In addition, the state has undertaken no voter education effort to make its citizens aware of the new law, nor has it trained poll workers to familiarize them with the election changes.
“Should this legislation ever see the light of day, it would immediately become the strictest voter qualification law since the poll tax,” says State Representative Trey Martinez Fischer, chairman of the Mexican American Legislative Caucus. “Worse yet, photo identification requirements for voters drastically affect the electoral participation of the poor, the elderly, and the transient, which means those who need their government's ear most will be the last to be heard.”
The voter ID law is part of a broader effort by Texas Republicans to suppress the minority vote in a state that is becoming increasingly diverse. The League of Women Voters called the state’s redistricting plan, which favored white Republicans even though Hispanic and African-Americans comprised the bulk of population growth, “by far the most extreme example of racial gerrymandering among all the redistricting proposals passed by lawmakers so far this year.”
Texas is the third state where DOJ has blocked a discriminatory voting law this election cycle. In December, DOJ objected to South Carolina’s voter ID law, since “minority registered voters were nearly 20 percent more likely to lack DMV-issued ID than white registered voters, and thus to be effectively disenfranchised,” Perez wrote.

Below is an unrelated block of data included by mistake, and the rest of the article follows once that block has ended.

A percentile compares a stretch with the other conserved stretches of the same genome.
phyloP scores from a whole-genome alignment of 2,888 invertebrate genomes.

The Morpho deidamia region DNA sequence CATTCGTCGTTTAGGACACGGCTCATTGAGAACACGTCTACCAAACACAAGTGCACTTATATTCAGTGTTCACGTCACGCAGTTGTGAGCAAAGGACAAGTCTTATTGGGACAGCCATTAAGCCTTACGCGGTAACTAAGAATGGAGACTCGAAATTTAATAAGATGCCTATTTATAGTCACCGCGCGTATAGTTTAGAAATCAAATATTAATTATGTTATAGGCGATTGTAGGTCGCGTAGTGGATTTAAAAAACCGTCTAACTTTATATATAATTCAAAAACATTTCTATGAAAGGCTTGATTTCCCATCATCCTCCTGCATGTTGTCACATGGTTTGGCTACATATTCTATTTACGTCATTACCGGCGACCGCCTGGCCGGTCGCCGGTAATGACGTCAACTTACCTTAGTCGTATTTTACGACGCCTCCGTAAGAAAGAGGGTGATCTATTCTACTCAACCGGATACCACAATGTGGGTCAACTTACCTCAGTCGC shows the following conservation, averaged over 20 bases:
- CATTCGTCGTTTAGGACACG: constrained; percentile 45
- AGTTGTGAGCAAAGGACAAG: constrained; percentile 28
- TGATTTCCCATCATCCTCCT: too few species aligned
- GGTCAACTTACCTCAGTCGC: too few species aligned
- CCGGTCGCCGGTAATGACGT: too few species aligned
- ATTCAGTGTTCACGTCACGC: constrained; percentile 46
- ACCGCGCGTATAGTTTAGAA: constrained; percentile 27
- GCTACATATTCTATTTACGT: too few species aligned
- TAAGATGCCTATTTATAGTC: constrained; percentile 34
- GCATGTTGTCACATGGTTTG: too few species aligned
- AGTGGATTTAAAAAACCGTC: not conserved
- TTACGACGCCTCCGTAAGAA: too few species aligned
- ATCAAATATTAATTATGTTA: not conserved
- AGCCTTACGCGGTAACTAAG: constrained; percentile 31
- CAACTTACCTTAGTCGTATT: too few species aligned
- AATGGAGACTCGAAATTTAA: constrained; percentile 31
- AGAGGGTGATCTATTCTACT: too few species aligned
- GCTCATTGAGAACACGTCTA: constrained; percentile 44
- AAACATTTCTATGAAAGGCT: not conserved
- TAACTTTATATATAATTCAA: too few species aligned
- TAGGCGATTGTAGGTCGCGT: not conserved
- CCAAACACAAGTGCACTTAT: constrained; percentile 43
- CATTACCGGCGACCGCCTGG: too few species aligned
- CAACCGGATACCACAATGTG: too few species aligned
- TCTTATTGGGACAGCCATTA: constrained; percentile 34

The department also recently opposed Florida’s restriction of voter registration drives and curtailment of early voting. Minority voters were twice as likely as white voters to register to vote through voter registration drives and to use early voting in 2008.
A three-judge US district court panel in DC will now decide whether the laws should move forward. DOJ’s efforts are but one part of a broader pushback against the GOP’s war on voting rights. A Wisconsin circuit court judge recently issued a temporary injunction against the state’s new voter ID law until a trial next month decides whether the law violates the state constitution.
Yet Republicans are intent with moving forward with new voter restrictions. Within days, the crucial battlegrounds of Pennsylvania and Virginia will become the latest GOP states to pass legislation erecting new barriers to voting, and the first in 2012.